Scientists from South Ural State University and the N. D. Zelinsky Institute of Organic Chemistry of the Russian Academy of Sciences, who have been studying polysulphur-nitrogen heterocycles, a type of organic compound, have come to believe the latter boast antiviral properties and may even be used to treat AIDS.
The conclusions came about as a result of joint work with international colleagues – from the University of Zurich, Switzerland, University College London, the UK, North Carolina University, the US, and the University of Eastern Finland. One of the latest studies on the subject was published in the esteemed journal, Bioorganic & Medicinal Chemistry Letters on 15 July.
In 2015, South Ural State University in Chelyabinsk, Russia, collaborated with the Institute of Organic Chemistry to set up a unique laboratory to synthesise original polysulphur-nitrogen heterocycles and search for new compounds with high and diverse biological activity, according to a South Ural University press release.
“We have from the very beginning deemed the study of this class of compounds’ anti-cancer effects as the most promising aspect of research, but it suddenly turned out that these type of compounds may also possess high and selective activity against the feline immunodeficiency virus, which is virtually the closest to HIV”, Professor Oleg Rakitin, Doctor of Sciences in Chemistry, shared.
The latter property of compounds with different heterocyclic structures have been found to be promising in the long-term human fight against AIDs, thereby being of value not only for chemistry, but biology alike.
“The key outcome of our research is the discovery of the general mechanism of how the synthesised polysulphur-nitrogen heterocycles actually work”, Rakitin noted going on to detail the mechanism:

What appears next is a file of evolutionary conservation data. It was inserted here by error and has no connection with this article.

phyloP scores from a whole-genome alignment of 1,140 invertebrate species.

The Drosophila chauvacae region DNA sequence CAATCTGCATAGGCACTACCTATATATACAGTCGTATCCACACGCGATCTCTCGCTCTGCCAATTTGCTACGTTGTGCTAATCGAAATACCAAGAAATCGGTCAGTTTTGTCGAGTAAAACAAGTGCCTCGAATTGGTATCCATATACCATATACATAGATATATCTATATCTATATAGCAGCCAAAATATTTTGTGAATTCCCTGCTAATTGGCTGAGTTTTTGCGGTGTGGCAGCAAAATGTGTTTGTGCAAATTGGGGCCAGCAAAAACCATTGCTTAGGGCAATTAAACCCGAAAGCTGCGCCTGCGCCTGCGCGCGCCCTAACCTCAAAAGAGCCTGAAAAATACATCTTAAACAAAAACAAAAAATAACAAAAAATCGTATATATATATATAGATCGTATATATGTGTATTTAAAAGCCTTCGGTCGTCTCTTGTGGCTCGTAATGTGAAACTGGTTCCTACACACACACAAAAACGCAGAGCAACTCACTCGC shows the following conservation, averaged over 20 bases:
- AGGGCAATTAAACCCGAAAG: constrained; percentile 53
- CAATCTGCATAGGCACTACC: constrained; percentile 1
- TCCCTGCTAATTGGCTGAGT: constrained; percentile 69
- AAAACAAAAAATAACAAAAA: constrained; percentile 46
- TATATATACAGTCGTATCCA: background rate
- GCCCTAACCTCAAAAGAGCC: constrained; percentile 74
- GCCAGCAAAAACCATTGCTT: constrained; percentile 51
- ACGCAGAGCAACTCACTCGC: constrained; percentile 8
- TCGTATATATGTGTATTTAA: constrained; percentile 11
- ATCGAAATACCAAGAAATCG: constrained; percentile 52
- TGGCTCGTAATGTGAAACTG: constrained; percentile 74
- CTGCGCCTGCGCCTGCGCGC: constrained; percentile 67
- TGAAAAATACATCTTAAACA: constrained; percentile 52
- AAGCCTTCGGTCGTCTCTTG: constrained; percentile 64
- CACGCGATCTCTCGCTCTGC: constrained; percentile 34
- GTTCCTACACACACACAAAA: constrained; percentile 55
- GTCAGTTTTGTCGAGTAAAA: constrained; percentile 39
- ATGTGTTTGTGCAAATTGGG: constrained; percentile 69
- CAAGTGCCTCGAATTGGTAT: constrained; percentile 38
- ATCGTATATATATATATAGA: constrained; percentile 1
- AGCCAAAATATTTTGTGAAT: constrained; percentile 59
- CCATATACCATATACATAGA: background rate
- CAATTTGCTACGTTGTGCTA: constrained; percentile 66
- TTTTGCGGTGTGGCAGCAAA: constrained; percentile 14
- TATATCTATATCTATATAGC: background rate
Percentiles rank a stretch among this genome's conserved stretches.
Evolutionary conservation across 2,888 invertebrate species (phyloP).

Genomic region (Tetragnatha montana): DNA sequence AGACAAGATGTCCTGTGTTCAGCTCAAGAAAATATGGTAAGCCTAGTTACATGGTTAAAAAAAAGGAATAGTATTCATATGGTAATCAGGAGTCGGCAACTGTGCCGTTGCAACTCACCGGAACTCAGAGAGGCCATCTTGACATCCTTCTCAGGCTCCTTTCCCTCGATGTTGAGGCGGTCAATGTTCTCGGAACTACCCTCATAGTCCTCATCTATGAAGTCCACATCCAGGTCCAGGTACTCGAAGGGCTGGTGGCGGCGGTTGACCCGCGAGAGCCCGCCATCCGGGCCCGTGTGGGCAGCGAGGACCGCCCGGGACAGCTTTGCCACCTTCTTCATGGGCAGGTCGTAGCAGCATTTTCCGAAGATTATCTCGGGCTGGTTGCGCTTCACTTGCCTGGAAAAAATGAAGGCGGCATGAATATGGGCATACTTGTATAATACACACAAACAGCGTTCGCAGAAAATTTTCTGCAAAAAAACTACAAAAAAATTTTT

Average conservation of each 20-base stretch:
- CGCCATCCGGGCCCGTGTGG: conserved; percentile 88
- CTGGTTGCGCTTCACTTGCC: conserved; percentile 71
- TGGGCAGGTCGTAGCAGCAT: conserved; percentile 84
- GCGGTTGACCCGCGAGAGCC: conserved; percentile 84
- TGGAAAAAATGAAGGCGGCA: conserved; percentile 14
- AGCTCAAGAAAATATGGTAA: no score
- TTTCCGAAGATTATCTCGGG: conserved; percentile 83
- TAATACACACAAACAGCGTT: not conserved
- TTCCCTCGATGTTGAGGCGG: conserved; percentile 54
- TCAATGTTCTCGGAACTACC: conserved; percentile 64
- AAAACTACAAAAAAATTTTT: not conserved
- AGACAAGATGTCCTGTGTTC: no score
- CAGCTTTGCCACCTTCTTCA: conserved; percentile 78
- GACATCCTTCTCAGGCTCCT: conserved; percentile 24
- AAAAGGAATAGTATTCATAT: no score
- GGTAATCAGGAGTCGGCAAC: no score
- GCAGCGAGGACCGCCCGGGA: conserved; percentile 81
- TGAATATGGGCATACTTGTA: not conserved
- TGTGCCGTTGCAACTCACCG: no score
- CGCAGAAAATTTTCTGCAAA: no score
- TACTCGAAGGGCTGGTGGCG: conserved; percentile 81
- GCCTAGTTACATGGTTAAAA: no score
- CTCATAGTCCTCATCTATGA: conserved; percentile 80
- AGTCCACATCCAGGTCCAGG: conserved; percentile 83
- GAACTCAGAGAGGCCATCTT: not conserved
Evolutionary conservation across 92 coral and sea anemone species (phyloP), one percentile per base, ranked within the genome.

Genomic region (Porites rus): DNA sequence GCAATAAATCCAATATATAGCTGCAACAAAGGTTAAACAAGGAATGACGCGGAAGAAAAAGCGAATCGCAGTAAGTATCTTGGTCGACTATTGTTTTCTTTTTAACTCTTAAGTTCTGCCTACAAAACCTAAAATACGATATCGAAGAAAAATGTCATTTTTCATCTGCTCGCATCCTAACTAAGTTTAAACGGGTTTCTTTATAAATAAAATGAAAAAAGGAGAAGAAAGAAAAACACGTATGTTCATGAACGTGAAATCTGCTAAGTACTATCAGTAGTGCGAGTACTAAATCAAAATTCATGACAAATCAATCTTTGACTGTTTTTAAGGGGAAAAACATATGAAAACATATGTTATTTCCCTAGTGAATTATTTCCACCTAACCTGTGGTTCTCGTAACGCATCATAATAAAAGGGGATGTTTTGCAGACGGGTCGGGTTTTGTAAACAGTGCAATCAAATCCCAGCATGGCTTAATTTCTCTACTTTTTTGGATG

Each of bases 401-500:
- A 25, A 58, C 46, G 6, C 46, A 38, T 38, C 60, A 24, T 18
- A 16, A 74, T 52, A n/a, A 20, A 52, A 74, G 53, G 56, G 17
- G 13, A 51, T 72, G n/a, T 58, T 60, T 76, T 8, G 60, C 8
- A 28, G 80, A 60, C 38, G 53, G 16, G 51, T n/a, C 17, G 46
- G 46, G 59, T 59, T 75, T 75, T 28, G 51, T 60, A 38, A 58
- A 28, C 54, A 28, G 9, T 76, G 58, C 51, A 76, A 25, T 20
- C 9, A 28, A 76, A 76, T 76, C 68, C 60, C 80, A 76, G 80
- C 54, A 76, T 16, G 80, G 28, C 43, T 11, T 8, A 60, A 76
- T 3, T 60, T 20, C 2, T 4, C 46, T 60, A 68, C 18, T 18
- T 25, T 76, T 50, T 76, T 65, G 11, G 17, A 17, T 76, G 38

“It presupposes that polysulphur-nitrogen heterocycles with a sulfur-sulfur (or sulfur-selenium) bond can open up within the body with the formation of dithiols, which interact with zinc atoms by almost ‘retrieving them out of’ the viral molecules in the shape of protein-zinc-thiol complexes, thereby deactivating them”, the scientist remarked.
It is notably the first time that such properties of antiviral medication have been determined and flagged, with the team of scientists stumbling upon medicines throughout their research that boast low toxicity for regular cells along with high antiviral activity. The mechanism essentially facilitated the discovery of new classes of heterocyclic polysulphur-nitrogen compounds that may underlie new-gen antiviral medicines, with the possibility of using them to cure a range of viral diseases.
The international team’s research also drew a number of other academic groups – for instance, from the Rio National Institute of Infections (Brazil). Incidentally, Brazilian scientists are currently researching medication against Sporotrichosis, widespread across Brazil.
The research groups are today in search of optimal compounds featuring the maximum therapeutical index for every disease, with the value of the studies consisting in one and the same medication potentially being used to cure various conditions – be it cancer, HIV, which causes the still incurable AIDs, etc.